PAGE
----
Carbondale board declines to renew town manager’s contract
CARBONDALE – A decision late Wednesday not to renew the contract of Carbondale Town Manager Tom Baker signals a desire on the part of a majority of the town’s Board of Trustees for an administrative change in direction, Carbondale Mayor Stacey Bernot said.
That majority is a slim one, however, with the decision coming on a 4-3 vote after numerous hours of closed-door discussions in recent weeks related to Baker’s contract.
“As elected officials charged with the ultimate responsibility for the town, we have determined that a change in the leadership of our organization is necessary,” Bernot said Thursday, following another lengthy executive session Wednesday night, after which the board declined to renew Baker’s contract.
“This is something we deliberated on for quite some time,” Bernot said. “In the end, the majority was not in favor of renewing his contract.”
Baker has served as Carbondale’s top administrator for six years. His contract was set to expire on Dec. 31.
Upon returning to open session Wednesday, Trustee Frosty Merriott said he made a motion to renew Baker’s contract for two years, which Trustee Pam Zentmyer seconded.
The motion failed 4-3, with Mayor Bernot and Trustees John Foulkrod, Elizabeth Murphy and Ed Cortez carrying the majority. Merriott, Zentmyer and John Hoffmann voted in favor of the contract renewal.
The board did not entertain another motion, Bernot said, which means Baker’s contract will be allowed to expire.
A statement issued by town attorney Mark Hamilton indicated that the board asked Baker to continue his employment with the town into 2011 to assist with transition. The board will also negotiate a mutually agreeable severance package.
“The entire Board of Trustees extended its gratitude to Mr. Baker for his dedicated service to the Carbondale community,” the statement read.
Baker, reached at Town Hall Thursday afternoon, said he intends to fulfill his continued obligation to the town.
“The board really spent a lot of time considering this decision, and I know it was very difficult for them,” Baker said. “I have talked to the board, and I want to be a team player to work through this transition. I intend to be a productive and positive member of the team until I leave office here.”
Baker said that could be as long as three months, although the details of that agreement still need to be worked out, both he and Bernot said.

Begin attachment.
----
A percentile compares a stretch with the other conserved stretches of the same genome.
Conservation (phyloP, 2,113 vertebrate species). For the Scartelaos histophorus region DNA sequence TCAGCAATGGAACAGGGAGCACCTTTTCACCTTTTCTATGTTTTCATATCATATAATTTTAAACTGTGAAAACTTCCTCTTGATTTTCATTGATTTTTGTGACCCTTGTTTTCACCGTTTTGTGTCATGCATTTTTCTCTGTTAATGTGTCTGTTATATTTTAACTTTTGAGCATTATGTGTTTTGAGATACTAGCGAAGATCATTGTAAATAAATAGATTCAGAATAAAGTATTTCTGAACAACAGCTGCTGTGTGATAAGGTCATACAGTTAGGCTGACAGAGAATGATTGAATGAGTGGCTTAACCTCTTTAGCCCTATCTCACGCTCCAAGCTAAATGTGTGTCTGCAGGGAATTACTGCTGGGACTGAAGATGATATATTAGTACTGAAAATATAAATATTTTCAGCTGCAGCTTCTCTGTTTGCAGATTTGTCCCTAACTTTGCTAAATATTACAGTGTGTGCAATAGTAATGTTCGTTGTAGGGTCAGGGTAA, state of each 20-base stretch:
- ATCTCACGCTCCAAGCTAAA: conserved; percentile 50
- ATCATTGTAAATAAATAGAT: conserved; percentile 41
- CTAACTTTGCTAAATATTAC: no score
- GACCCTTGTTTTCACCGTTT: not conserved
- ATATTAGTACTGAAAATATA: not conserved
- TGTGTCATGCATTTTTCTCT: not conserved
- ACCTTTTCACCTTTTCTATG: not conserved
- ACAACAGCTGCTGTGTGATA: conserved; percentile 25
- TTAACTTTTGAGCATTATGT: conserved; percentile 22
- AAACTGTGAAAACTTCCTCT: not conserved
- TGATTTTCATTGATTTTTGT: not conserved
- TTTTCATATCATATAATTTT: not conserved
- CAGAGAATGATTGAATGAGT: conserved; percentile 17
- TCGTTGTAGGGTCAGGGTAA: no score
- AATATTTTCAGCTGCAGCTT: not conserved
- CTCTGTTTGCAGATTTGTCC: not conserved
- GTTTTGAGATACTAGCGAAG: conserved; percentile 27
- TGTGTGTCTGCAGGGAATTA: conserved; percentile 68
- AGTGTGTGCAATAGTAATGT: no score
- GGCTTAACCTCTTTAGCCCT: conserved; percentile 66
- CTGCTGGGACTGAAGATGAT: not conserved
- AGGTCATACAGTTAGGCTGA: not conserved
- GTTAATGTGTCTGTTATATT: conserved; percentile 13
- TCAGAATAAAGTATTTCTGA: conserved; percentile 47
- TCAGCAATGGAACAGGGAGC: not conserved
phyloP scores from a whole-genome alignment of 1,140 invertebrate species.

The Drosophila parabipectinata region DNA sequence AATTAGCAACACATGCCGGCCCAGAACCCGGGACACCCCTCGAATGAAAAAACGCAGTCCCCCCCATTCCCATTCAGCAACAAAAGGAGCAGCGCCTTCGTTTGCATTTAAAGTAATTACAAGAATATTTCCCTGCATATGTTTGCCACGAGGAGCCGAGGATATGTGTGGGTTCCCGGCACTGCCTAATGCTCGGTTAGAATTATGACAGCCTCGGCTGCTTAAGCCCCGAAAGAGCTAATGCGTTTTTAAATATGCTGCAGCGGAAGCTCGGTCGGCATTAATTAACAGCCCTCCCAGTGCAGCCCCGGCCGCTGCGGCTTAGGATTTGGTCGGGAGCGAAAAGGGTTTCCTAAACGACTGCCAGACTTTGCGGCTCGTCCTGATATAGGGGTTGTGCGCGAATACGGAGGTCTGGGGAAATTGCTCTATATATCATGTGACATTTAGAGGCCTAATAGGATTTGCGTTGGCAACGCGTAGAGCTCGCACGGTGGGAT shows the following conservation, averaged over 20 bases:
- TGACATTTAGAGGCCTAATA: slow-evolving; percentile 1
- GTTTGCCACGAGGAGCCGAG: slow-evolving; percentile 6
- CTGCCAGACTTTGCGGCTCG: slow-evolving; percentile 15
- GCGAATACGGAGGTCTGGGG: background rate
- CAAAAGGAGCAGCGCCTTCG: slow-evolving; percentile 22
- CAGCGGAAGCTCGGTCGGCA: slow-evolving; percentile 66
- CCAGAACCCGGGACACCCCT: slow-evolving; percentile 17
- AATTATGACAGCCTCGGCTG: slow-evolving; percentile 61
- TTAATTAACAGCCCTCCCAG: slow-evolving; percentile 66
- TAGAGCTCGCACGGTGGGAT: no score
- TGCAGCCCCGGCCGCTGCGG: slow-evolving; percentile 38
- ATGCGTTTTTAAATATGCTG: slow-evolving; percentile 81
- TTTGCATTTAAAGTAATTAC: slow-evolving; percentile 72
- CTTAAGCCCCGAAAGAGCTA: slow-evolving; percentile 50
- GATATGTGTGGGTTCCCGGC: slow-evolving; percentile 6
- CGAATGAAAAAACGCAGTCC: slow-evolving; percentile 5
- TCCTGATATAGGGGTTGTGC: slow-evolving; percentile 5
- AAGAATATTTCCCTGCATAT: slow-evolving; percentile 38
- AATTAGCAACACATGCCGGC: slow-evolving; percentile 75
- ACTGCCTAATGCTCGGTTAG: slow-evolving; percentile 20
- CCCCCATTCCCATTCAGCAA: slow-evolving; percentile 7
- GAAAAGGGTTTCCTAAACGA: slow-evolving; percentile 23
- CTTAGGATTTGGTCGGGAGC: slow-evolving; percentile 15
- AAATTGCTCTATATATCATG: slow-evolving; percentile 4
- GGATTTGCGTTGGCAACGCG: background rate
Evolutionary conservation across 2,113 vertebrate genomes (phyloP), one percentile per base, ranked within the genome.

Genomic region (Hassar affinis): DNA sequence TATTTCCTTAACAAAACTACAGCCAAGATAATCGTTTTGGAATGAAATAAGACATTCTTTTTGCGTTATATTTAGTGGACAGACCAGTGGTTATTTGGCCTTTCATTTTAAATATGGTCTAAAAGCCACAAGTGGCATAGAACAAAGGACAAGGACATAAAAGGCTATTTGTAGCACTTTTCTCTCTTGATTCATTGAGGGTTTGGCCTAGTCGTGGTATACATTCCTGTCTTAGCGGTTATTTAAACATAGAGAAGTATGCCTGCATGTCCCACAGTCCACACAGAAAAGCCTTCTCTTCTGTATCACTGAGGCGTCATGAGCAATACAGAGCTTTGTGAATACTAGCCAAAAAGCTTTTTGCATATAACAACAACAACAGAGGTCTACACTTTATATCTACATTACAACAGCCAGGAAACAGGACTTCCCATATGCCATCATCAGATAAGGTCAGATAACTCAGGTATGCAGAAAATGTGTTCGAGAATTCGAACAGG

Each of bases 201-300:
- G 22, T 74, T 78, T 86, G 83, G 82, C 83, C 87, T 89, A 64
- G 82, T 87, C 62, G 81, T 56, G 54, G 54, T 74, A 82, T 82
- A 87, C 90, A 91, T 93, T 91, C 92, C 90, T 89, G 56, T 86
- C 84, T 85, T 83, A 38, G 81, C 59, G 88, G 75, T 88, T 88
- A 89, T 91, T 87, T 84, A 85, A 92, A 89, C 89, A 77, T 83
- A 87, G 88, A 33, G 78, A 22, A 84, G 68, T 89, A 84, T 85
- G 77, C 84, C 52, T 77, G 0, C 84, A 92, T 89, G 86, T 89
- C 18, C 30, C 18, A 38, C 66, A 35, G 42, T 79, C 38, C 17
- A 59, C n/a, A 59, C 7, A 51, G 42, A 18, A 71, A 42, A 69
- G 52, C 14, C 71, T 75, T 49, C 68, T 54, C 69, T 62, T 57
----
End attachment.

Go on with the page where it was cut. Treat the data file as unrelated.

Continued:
Merriott said he was disappointed in the board’s decision, especially after roughly 150 citizens submitted or signed letters of support for retaining Baker as town manager.
“Many of these people are leaders of the community,” Merriott said. “That’s pretty impressive, and it shows there was a lot of support in the community for Tom and the job he’s done.”
Merriott also discounted comments that the contract discussions had become “politicized,” as one member of the public commented at the town board’s regular Tuesday night meeting.
“We’ve asked our citizens to get involved, and I believe that’s what gives the town the strength and character it has,” Merriott said. “It’s community involvement at its best when people write a letter or come to a board meeting to express their views.”
As for the board’s decision, “I’m extremely disappointed and saddened, and I think this is the wrong move for Carbondale,” he said.
Merriott referred to a 2008 internal staff evaluation of Baker’s performance, in which he received the highest rating, “Exceeds Expectations,” in every category, including working with other town staff, managing the budget, leadership, planning for the future, and communication.
Bernot said she acknowledges Baker’s successes, but said it was time for a change.
“I appreciate everything Tom has done for town, and the community as a whole,” she said. “Changes like these are never easy, especially when you’re dealing with someone you like and respect.”
While Bernot said different board members had their own reasons for not renewing Baker’s contract, she acknowledged that the discovery earlier this year that some $88,000 in town use taxes had gone uncollected weighed in her decision.
Former Carbondale community development director Doug Dotson resigned in the aftermath of that discovery. The town has since been working with building owners who were determined to owe back taxes on construction projects completed since 2006 to collect the amount owed.
“For me, that was an important consideration [in the Baker decision],” Bernot said. “But I also took into account a lot of other factors, comments and information.
“In my role as mayor, I know I have a lot of work to do to maintain the public’s confidence and support,” she said.
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